Diagnosis & Clinical Signs
Unfortunately, confirmation of a diagnosis of colonic ulcers cannot be made as easily as that of gastric ulcers, as an equine colonoscopy is an extremely invasive procedure that carries potentially life-threatening risks. If the horse suffers from RDC, ultrasonography may show a thickening of the right dorsal colon, but if the horse’s ulcers are in another region of the colon, there will be no indication on the ultrasound. In many cases, diagnosis of colonic ulcers is based primarily on case history, clinical signs, and response to treatment.
Diagnosis of colonic ulcers based on clinical signs is complicated, made so not only by the fact that many of the symptoms of colonic ulcers are also potential indications of gastric ulcers (although a gastroscopy can be performed to rule out EGUS), but by the possibility that a horse may suffer from gastric and colonic ulcers simultaneously. Clinical signs shared by colonic ulcers and EGUS include colic (mild, intermittent, or acute), poor appetite, weight loss, irritability or poor attitude, low energy, and lackluster performance.
Diarrhea (intermittent or regular) is a symptom that is more typical of an issue in the hindgut, and sensitivity in the girth and flank areas, a “tucked up” abdomen, and reluctance to bend, extend, or collect are all signs that may indicate colonic ulceration.
Treatment & Management
Invariably, the best treatment for colonic ulcers is the adoption of management practices that promote a healthy hindgut. In all cases where colonic ulcers are suspected, discontinuing the use of NSAIDs immediately is strongly recommended. Reducing the duration and intensity of exercise and keeping other stressful activities, such as trailering, to a minimum can also benefit a horse with hindgut issues.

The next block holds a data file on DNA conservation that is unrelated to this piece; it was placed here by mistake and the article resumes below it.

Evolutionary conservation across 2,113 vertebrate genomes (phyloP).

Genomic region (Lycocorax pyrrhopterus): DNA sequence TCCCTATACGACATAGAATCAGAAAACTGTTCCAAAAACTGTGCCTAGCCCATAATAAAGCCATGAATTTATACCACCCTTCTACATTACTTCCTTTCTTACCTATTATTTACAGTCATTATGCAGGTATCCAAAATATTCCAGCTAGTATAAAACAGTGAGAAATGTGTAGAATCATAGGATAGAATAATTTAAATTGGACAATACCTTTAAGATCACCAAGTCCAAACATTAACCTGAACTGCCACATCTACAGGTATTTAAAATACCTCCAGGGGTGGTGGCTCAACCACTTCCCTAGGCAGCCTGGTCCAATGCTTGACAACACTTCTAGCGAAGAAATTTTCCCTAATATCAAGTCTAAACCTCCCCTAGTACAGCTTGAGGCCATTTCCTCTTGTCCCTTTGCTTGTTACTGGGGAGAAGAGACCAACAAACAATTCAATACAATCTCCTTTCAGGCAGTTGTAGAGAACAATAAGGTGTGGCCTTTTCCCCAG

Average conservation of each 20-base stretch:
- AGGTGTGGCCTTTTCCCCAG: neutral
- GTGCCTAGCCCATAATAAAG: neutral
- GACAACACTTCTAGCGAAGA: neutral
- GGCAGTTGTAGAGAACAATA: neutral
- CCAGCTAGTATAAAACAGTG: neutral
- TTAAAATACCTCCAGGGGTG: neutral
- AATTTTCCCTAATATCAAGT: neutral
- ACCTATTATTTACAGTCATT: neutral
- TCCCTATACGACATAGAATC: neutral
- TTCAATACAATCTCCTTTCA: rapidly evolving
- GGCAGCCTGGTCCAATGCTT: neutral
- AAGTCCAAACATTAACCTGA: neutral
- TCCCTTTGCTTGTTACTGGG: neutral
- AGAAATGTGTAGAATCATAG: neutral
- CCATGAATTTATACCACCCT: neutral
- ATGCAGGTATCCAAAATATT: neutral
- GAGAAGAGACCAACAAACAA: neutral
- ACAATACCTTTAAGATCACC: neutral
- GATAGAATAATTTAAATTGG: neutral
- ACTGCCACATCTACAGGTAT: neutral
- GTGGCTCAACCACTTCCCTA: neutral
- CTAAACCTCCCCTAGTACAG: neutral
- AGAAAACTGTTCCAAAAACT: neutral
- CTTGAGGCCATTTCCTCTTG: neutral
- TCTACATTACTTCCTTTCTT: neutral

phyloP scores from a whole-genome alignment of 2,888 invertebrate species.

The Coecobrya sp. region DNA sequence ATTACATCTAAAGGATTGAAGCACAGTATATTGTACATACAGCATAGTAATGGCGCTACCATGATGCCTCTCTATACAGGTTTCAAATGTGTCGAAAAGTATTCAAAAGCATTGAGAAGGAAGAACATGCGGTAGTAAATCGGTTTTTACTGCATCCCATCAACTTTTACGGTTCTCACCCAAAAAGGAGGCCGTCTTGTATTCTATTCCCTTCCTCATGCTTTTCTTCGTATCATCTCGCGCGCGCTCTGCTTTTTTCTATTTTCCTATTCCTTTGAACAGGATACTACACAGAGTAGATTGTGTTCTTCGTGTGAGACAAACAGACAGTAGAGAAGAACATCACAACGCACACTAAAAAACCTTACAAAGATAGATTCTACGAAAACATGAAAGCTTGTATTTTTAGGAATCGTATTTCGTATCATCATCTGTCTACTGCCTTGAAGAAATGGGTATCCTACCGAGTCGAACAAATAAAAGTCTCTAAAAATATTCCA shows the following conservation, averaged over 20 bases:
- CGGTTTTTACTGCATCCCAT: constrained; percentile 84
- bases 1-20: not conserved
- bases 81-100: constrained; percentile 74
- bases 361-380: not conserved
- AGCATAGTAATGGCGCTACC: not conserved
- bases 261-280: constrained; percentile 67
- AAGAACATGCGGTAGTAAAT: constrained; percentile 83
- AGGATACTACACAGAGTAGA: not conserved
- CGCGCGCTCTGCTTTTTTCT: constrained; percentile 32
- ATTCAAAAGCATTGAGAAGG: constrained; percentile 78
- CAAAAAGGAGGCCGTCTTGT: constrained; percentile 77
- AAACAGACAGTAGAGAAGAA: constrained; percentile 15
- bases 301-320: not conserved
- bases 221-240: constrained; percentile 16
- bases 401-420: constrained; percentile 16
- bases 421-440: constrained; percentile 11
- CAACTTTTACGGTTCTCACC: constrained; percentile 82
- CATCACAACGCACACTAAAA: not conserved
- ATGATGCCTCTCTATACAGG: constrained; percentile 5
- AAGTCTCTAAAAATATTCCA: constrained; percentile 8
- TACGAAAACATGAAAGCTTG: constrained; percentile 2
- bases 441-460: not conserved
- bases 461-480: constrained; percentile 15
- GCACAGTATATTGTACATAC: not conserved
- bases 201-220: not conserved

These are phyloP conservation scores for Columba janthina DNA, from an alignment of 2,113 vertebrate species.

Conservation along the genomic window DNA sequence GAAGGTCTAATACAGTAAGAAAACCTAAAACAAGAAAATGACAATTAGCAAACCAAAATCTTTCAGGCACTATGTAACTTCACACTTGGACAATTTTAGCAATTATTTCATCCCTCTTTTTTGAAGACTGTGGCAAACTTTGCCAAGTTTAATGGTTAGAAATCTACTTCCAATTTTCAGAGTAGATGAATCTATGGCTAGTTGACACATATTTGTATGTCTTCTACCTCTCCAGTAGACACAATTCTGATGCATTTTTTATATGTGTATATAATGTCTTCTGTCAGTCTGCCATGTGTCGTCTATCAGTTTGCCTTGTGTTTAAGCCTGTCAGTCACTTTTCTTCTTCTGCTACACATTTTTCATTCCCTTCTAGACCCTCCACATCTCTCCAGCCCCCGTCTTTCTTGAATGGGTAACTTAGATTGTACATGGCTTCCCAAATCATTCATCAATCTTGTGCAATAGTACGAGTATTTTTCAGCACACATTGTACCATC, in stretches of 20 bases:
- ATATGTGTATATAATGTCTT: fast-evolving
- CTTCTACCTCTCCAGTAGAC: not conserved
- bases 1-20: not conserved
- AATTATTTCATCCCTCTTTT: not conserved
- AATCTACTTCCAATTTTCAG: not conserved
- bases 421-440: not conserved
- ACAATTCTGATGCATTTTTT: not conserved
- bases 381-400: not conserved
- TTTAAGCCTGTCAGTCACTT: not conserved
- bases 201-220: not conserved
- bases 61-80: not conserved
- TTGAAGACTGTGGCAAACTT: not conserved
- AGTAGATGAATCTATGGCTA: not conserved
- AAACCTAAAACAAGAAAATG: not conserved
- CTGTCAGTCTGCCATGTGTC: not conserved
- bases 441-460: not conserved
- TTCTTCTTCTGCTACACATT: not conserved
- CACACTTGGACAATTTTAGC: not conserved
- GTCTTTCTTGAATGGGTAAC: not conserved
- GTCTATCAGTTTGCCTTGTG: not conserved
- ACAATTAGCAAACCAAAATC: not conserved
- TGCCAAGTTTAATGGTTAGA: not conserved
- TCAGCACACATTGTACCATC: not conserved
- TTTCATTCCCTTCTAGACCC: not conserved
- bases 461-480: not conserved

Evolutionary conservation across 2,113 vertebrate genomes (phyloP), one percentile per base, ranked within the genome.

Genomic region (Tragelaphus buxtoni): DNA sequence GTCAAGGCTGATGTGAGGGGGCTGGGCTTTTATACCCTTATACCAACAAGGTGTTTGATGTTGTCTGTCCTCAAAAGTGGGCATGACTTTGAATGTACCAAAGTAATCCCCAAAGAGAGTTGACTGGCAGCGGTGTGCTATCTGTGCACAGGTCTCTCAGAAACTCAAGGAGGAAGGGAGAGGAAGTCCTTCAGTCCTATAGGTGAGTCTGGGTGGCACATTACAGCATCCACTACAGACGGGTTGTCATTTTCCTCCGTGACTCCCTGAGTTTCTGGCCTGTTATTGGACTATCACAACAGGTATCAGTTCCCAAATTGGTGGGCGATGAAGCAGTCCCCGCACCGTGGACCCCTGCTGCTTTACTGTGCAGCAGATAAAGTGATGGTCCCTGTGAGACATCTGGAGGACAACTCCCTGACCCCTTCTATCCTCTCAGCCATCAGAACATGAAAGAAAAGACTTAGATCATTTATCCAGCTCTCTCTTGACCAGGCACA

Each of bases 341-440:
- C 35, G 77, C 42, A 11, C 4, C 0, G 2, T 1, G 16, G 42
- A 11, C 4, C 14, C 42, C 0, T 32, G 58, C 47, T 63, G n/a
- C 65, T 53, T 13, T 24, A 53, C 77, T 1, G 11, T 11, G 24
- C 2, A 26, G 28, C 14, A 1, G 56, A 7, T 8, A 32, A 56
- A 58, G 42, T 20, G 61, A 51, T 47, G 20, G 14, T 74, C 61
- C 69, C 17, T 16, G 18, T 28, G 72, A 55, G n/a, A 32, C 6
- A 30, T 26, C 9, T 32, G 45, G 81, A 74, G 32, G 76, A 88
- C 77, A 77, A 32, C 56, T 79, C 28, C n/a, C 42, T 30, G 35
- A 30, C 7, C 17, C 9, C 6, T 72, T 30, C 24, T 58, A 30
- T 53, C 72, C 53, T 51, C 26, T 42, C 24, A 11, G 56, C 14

Feeding frequent, low-volume meals throughout the day and increasing dietary fibre will ensure a steady flow of feed matter moving through the horse’s intestinal tract, promoting normal colonic function. Keeping the meals small reduces the mechanical stress placed on the colon. Grain and processed feeds in the horse’s diet should be kept to a minimum to ensure that carbohydrates are digested in the foregut and do not reach the hindgut.
A bulking agent with laxative properties, such as psyllium mucilloid and psyllium hydrophilic mucilloid, can be added to the horse’s diet to ease the passage of material through the hindgut, and may reduce inflammation of the colon.
Feed supplements rich in omega-3 fatty acids, like flax seed, corn, and safflower oils, may also decrease inflammation.
Although no conclusive research has been done into their efficacy, more and more horse owners are now turning to feeding prebiotics and probiotics in an effort to restore and maintain hindgut health. Prebiotics are a non-digestible, dietary fibre that promotes the growth of beneficial bacteria. Probiotics are live microorganisms of the bacteria itself. When ingested by the horse, probiotics add healthy bacteria to the hindgut, and prebiotics nourish the beneficial bacteria and create an environment in which it can flourish.
In terms of medications, while it has yet to be proven that sucralfate is of benefit to the treatment of equine gastric ulcers, it has been used to treat RDC with some success. The prevailing theory is that the sucralfate adheres to the ulcerated tissue in the horse’s colon, forming a barrier over it that protects it from further erosion while stimulating the production of prostaglandins that reduce inflammation and promote healing. Antacids have been shown to be of little benefit to the treatment of colonic ulcers.
Always consult with your veterinarian before making any changes to your horse’s diet and management.
1. Overview of Gastric and Colonic Ulcers by Frank M. Andrews, The University of Tennessee, Knoxville, TN; from Advances in Equine Nutrition Vol IV, Kentucky Equine Research, 2009.
2. Colic, Colonic Ulcers and the Equine Digestive Tract, a paper presented by Freedom Health, LLC; last revised August 2011.
3. Right Dorsal Colitis in the Horse by Noreen Galvin, Hugh Dillon, and Frank McGovern, Irish Veterinary Journal, 2004, 57(8), 467-473.
This article is for information purposes only and should not be relied upon as a substitute for professional veterinary advice. No liability will accrue to the publisher or author of the article in the event that a user suffers loss as a result of reliance upon the information.
Main article photo: BLW/Wikimedia Commons
This article originally appeared in the September 2012 issue of Canadian Horse Journal.